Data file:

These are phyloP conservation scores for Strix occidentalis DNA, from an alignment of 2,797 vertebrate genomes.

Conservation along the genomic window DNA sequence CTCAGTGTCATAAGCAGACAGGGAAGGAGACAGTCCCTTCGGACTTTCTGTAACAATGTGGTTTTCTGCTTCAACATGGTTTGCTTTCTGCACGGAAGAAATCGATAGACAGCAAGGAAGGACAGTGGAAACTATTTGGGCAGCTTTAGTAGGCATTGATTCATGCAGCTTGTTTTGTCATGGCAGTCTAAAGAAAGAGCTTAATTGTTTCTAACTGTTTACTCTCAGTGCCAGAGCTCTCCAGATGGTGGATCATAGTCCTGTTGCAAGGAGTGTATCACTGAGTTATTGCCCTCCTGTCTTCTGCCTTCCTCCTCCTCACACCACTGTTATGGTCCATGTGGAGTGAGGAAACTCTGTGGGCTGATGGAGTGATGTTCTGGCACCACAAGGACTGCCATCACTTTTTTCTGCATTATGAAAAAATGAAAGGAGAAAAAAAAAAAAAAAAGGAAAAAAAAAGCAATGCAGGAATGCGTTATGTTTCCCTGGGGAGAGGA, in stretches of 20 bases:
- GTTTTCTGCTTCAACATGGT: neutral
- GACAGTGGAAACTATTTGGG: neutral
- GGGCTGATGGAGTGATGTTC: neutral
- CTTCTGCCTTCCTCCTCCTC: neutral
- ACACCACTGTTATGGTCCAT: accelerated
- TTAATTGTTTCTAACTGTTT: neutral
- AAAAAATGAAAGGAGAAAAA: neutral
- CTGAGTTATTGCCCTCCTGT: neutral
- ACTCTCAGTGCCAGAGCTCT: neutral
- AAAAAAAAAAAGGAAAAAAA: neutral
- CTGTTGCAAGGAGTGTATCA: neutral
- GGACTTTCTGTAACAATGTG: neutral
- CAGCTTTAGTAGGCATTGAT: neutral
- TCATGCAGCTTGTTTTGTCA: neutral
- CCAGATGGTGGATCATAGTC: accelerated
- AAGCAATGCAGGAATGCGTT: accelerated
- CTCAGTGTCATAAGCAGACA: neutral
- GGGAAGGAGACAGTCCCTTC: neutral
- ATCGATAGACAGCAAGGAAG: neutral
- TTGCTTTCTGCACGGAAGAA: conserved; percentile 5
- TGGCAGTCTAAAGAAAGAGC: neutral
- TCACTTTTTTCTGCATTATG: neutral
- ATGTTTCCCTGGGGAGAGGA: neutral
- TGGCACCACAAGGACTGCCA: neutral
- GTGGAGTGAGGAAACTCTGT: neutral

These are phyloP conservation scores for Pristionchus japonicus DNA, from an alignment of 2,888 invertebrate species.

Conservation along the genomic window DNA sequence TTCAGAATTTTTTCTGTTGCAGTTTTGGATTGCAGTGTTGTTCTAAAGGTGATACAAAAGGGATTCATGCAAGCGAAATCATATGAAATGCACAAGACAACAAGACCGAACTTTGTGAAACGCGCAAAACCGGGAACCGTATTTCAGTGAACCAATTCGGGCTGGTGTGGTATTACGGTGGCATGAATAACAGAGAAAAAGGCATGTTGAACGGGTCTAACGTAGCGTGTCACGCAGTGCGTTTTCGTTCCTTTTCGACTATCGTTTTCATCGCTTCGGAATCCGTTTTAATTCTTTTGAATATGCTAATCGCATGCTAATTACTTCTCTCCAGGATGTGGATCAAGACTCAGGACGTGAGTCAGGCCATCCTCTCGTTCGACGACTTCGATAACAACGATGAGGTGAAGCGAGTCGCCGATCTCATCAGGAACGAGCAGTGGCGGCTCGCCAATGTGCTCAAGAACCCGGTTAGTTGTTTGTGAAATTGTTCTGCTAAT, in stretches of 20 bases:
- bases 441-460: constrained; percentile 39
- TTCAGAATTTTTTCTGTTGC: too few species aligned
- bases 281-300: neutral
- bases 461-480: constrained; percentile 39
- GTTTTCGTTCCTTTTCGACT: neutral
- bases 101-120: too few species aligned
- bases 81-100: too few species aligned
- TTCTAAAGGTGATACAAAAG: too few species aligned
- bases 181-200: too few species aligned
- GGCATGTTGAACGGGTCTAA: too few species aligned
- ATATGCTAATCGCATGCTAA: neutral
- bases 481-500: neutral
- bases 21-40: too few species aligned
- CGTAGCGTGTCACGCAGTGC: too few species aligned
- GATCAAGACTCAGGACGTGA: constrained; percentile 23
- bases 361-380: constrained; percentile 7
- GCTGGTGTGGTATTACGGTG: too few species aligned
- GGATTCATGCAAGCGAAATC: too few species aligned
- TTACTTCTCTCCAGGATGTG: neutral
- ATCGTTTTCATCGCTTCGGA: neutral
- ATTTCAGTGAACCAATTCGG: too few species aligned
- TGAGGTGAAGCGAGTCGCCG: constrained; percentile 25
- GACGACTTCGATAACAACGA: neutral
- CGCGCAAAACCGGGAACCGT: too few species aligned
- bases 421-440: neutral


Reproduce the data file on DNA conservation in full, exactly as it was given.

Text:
These are phyloP conservation scores for Strix occidentalis DNA, from an alignment of 2,797 vertebrate genomes.

Conservation along the genomic window DNA sequence CTCAGTGTCATAAGCAGACAGGGAAGGAGACAGTCCCTTCGGACTTTCTGTAACAATGTGGTTTTCTGCTTCAACATGGTTTGCTTTCTGCACGGAAGAAATCGATAGACAGCAAGGAAGGACAGTGGAAACTATTTGGGCAGCTTTAGTAGGCATTGATTCATGCAGCTTGTTTTGTCATGGCAGTCTAAAGAAAGAGCTTAATTGTTTCTAACTGTTTACTCTCAGTGCCAGAGCTCTCCAGATGGTGGATCATAGTCCTGTTGCAAGGAGTGTATCACTGAGTTATTGCCCTCCTGTCTTCTGCCTTCCTCCTCCTCACACCACTGTTATGGTCCATGTGGAGTGAGGAAACTCTGTGGGCTGATGGAGTGATGTTCTGGCACCACAAGGACTGCCATCACTTTTTTCTGCATTATGAAAAAATGAAAGGAGAAAAAAAAAAAAAAAAGGAAAAAAAAAGCAATGCAGGAATGCGTTATGTTTCCCTGGGGAGAGGA, in stretches of 20 bases:
- GTTTTCTGCTTCAACATGGT: neutral
- GACAGTGGAAACTATTTGGG: neutral
- GGGCTGATGGAGTGATGTTC: neutral
- CTTCTGCCTTCCTCCTCCTC: neutral
- ACACCACTGTTATGGTCCAT: accelerated
- TTAATTGTTTCTAACTGTTT: neutral
- AAAAAATGAAAGGAGAAAAA: neutral
- CTGAGTTATTGCCCTCCTGT: neutral
- ACTCTCAGTGCCAGAGCTCT: neutral
- AAAAAAAAAAAGGAAAAAAA: neutral
- CTGTTGCAAGGAGTGTATCA: neutral
- GGACTTTCTGTAACAATGTG: neutral
- CAGCTTTAGTAGGCATTGAT: neutral
- TCATGCAGCTTGTTTTGTCA: neutral
- CCAGATGGTGGATCATAGTC: accelerated
- AAGCAATGCAGGAATGCGTT: accelerated
- CTCAGTGTCATAAGCAGACA: neutral
- GGGAAGGAGACAGTCCCTTC: neutral
- ATCGATAGACAGCAAGGAAG: neutral
- TTGCTTTCTGCACGGAAGAA: conserved; percentile 5
- TGGCAGTCTAAAGAAAGAGC: neutral
- TCACTTTTTTCTGCATTATG: neutral
- ATGTTTCCCTGGGGAGAGGA: neutral
- TGGCACCACAAGGACTGCCA: neutral
- GTGGAGTGAGGAAACTCTGT: neutral

These are phyloP conservation scores for Pristionchus japonicus DNA, from an alignment of 2,888 invertebrate species.

Conservation along the genomic window DNA sequence TTCAGAATTTTTTCTGTTGCAGTTTTGGATTGCAGTGTTGTTCTAAAGGTGATACAAAAGGGATTCATGCAAGCGAAATCATATGAAATGCACAAGACAACAAGACCGAACTTTGTGAAACGCGCAAAACCGGGAACCGTATTTCAGTGAACCAATTCGGGCTGGTGTGGTATTACGGTGGCATGAATAACAGAGAAAAAGGCATGTTGAACGGGTCTAACGTAGCGTGTCACGCAGTGCGTTTTCGTTCCTTTTCGACTATCGTTTTCATCGCTTCGGAATCCGTTTTAATTCTTTTGAATATGCTAATCGCATGCTAATTACTTCTCTCCAGGATGTGGATCAAGACTCAGGACGTGAGTCAGGCCATCCTCTCGTTCGACGACTTCGATAACAACGATGAGGTGAAGCGAGTCGCCGATCTCATCAGGAACGAGCAGTGGCGGCTCGCCAATGTGCTCAAGAACCCGGTTAGTTGTTTGTGAAATTGTTCTGCTAAT, in stretches of 20 bases:
- bases 441-460: constrained; percentile 39
- TTCAGAATTTTTTCTGTTGC: too few species aligned
- bases 281-300: neutral
- bases 461-480: constrained; percentile 39
- GTTTTCGTTCCTTTTCGACT: neutral
- bases 101-120: too few species aligned
- bases 81-100: too few species aligned
- TTCTAAAGGTGATACAAAAG: too few species aligned
- bases 181-200: too few species aligned
- GGCATGTTGAACGGGTCTAA: too few species aligned
- ATATGCTAATCGCATGCTAA: neutral
- bases 481-500: neutral
- bases 21-40: too few species aligned
- CGTAGCGTGTCACGCAGTGC: too few species aligned
- GATCAAGACTCAGGACGTGA: constrained; percentile 23
- bases 361-380: constrained; percentile 7
- GCTGGTGTGGTATTACGGTG: too few species aligned
- GGATTCATGCAAGCGAAATC: too few species aligned
- TTACTTCTCTCCAGGATGTG: neutral
- ATCGTTTTCATCGCTTCGGA: neutral
- ATTTCAGTGAACCAATTCGG: too few species aligned
- TGAGGTGAAGCGAGTCGCCG: constrained; percentile 25
- GACGACTTCGATAACAACGA: neutral
- CGCGCAAAACCGGGAACCGT: too few species aligned
- bases 421-440: neutral